Dear readers: We’re fast approaching the 10th anniversary of GardenRant’s arrival on the web – June 13, 2016. So to start the celebrations, we’re posting oldies but goodies – for Throwback Thursday. GardenRant wasn’t announced here, though – no one would have found it on its first day. Co-founder Amy Stewart made the announcement on her blog, and it starts us off with a bang. The GardenRant team will be celebrating our first decade all year, and invite you to join us!
A few months ago, I started talking with Susan Harris of Takoma Gardener and Michele Owens of Sign of the Shovel about a modest little idea we had to stage a horticultural revolt. We were tired of what the mainstream gardening media has to offer–warmed-over garden tips, repurposed press releases about the ten thousandth new coleus on the market, dull little essays about the wonders of spring–and we were convinced that bloggers could overthrow the gardening establishment in the way that they are transforming coverage of p..
I received a letter from Raydon (pronounced RAYd’n) Alexander 25 years ago. A passalong plant was on the road to distinction.
Aster ‘Raydon’s Favorite’ at the National Arboretum. Photo courtesy of Caroline Seay Borgman and the Garden Club of America.
January 15, 1991
Dear Mr. Bush,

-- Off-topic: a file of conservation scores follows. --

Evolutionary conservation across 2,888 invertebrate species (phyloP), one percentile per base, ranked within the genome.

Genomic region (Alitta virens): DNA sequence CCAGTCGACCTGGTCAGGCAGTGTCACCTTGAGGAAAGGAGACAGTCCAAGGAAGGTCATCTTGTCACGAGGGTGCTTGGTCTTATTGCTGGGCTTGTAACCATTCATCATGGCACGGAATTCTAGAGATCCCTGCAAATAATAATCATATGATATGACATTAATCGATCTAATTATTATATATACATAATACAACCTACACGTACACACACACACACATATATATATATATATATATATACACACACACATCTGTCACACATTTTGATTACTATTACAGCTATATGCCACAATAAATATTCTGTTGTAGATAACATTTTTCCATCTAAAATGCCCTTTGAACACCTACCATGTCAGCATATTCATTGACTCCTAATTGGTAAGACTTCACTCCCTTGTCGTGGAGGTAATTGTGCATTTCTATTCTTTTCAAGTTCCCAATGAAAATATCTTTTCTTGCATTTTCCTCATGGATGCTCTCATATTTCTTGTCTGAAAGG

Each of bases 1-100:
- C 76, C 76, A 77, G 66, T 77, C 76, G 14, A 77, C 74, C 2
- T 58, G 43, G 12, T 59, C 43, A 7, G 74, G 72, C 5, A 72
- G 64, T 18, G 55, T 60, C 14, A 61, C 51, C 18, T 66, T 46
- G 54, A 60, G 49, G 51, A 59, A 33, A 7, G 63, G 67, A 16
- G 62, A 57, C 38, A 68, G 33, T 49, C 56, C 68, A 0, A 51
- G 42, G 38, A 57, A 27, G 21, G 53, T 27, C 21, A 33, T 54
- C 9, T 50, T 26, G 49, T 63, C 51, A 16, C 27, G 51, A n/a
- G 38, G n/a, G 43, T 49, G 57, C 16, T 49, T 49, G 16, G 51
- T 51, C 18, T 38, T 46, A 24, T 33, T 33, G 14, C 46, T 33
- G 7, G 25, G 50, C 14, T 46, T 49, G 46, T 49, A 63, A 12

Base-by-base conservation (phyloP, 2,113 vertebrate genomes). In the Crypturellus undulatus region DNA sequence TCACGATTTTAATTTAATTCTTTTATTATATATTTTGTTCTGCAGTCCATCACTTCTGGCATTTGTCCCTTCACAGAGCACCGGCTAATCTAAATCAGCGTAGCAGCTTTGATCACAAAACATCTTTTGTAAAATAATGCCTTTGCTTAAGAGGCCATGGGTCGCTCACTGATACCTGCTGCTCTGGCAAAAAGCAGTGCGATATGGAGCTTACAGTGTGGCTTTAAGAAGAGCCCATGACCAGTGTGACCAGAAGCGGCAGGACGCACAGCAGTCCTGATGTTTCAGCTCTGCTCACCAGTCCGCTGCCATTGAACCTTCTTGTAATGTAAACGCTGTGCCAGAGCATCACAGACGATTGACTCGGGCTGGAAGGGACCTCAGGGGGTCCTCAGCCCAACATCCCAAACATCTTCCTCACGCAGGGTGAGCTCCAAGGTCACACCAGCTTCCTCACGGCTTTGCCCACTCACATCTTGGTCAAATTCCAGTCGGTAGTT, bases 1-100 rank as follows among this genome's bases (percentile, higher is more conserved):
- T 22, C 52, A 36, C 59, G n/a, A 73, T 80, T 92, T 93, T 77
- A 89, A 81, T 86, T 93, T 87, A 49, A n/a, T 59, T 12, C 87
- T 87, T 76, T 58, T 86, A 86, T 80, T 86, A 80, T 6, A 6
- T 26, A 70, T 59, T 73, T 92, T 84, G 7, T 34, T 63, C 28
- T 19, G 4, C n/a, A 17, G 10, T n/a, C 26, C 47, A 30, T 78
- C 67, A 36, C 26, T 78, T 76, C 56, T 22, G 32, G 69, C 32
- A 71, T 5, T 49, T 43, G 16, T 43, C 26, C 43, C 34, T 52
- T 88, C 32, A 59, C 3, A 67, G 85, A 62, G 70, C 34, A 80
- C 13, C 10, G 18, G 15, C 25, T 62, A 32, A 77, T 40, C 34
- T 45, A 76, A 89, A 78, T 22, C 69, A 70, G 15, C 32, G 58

I am taking the liberty of sending you an aster that should, I think, be more widely distributed.
I can see from your catalogue that you have a healthy interest in the genus. I was especially delighted to find A. grandiflorus.
If you find the item I am sending as garden worthy and distinctive as I have, it seems only natural that you should be the one to offer it to the world of perennial lovers at large.
This particular variety…I will call it ‘Raydon’s Favorite’ (for it certainly is) you may call it what your will…has been passed from garden to garden in South Texas for at least 50 years but until very recently was not available in nurseries even locally and remained unidentified.
Since no other ast..
Erythronium americanum image courtesy of Shutterstock
The season is almost upon us here in Western New York. Snowdrops came and went in early February, though I see just a few late bloomers emerging—they might be some fancy hybrids I put in last September. I don’t bother with crocuses, but do expect plenty of lesser-used ephemerals—like eranthis—and I would love to have some early native wildflowers. But therein lies the rub. They just don’t want to stay. I’ve tried. We have an excellent native plant nursery nearby that has supplied Central Park and others, and several area garden centers make an effort with woodland natives. So far, however, I’ve pretty much wasted my money.
I was warned about mayapple (Podophyllum), but no need—it’s been introduced into a few shady, dampish places, but it couldn’t care less. It refuses to take over my garden, as my mother-in-law said it would.
Hepatica disappeared almost immediately. Trillium struggles, and the jury’s still out on Arisaema triphyl..
Last week I spotted the first snow crocuses (Crocus chrysanthus) and snowdrops (Galanthus nivalis) opening their flowers in my lawn — they are just one of the benefits of the fine fescue grasses that I grow as turf. These grasses are the basis of the “no-mow” lawns that you see advertised by various companies, especially Prairie Nursery and Wildflower Farm (which sells its seed mix as “Eco-Lawn”) . I actually make up my own mix of half a dozen different cultivars of hard, Chewings and creeping red fescues, buying the seed from a local retailer and blending it myself.